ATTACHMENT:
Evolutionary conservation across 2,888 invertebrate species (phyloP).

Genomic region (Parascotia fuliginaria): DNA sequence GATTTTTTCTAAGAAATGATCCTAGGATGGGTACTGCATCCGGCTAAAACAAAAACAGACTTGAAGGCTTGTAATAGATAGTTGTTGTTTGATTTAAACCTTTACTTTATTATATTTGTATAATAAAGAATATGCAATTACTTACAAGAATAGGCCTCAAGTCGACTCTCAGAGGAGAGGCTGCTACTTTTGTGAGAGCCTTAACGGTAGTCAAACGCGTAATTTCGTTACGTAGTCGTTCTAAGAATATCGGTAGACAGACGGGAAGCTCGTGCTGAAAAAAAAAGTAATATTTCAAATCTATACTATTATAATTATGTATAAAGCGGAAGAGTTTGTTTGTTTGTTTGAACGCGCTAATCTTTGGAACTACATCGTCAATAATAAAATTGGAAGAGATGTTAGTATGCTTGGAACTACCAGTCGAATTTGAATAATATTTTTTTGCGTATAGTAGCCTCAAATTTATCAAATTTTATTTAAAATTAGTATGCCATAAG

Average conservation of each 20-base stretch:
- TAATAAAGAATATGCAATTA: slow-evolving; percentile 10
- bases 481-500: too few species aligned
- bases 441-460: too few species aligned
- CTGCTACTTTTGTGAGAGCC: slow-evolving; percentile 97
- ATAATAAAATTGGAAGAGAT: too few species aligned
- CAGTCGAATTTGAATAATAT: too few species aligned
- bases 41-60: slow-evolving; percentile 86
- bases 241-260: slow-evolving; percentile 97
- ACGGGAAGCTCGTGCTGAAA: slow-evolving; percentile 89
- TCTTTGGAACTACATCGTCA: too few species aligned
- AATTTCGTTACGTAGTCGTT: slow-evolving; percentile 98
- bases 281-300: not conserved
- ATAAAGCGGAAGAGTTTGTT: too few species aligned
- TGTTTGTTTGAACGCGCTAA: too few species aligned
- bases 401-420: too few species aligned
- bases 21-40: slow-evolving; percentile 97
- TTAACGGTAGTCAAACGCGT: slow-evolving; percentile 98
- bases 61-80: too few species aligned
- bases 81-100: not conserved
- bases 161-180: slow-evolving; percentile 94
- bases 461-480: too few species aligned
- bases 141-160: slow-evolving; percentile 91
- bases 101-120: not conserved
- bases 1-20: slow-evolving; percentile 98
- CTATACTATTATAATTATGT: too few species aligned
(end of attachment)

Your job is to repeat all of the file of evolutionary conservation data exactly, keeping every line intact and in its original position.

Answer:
Evolutionary conservation across 2,888 invertebrate species (phyloP).

Genomic region (Parascotia fuliginaria): DNA sequence GATTTTTTCTAAGAAATGATCCTAGGATGGGTACTGCATCCGGCTAAAACAAAAACAGACTTGAAGGCTTGTAATAGATAGTTGTTGTTTGATTTAAACCTTTACTTTATTATATTTGTATAATAAAGAATATGCAATTACTTACAAGAATAGGCCTCAAGTCGACTCTCAGAGGAGAGGCTGCTACTTTTGTGAGAGCCTTAACGGTAGTCAAACGCGTAATTTCGTTACGTAGTCGTTCTAAGAATATCGGTAGACAGACGGGAAGCTCGTGCTGAAAAAAAAAGTAATATTTCAAATCTATACTATTATAATTATGTATAAAGCGGAAGAGTTTGTTTGTTTGTTTGAACGCGCTAATCTTTGGAACTACATCGTCAATAATAAAATTGGAAGAGATGTTAGTATGCTTGGAACTACCAGTCGAATTTGAATAATATTTTTTTGCGTATAGTAGCCTCAAATTTATCAAATTTTATTTAAAATTAGTATGCCATAAG

Average conservation of each 20-base stretch:
- TAATAAAGAATATGCAATTA: slow-evolving; percentile 10
- bases 481-500: too few species aligned
- bases 441-460: too few species aligned
- CTGCTACTTTTGTGAGAGCC: slow-evolving; percentile 97
- ATAATAAAATTGGAAGAGAT: too few species aligned
- CAGTCGAATTTGAATAATAT: too few species aligned
- bases 41-60: slow-evolving; percentile 86
- bases 241-260: slow-evolving; percentile 97
- ACGGGAAGCTCGTGCTGAAA: slow-evolving; percentile 89
- TCTTTGGAACTACATCGTCA: too few species aligned
- AATTTCGTTACGTAGTCGTT: slow-evolving; percentile 98
- bases 281-300: not conserved
- ATAAAGCGGAAGAGTTTGTT: too few species aligned
- TGTTTGTTTGAACGCGCTAA: too few species aligned
- bases 401-420: too few species aligned
- bases 21-40: slow-evolving; percentile 97
- TTAACGGTAGTCAAACGCGT: slow-evolving; percentile 98
- bases 61-80: too few species aligned
- bases 81-100: not conserved
- bases 161-180: slow-evolving; percentile 94
- bases 461-480: too few species aligned
- bases 141-160: slow-evolving; percentile 91
- bases 101-120: not conserved
- bases 1-20: slow-evolving; percentile 98
- CTATACTATTATAATTATGT: too few species aligned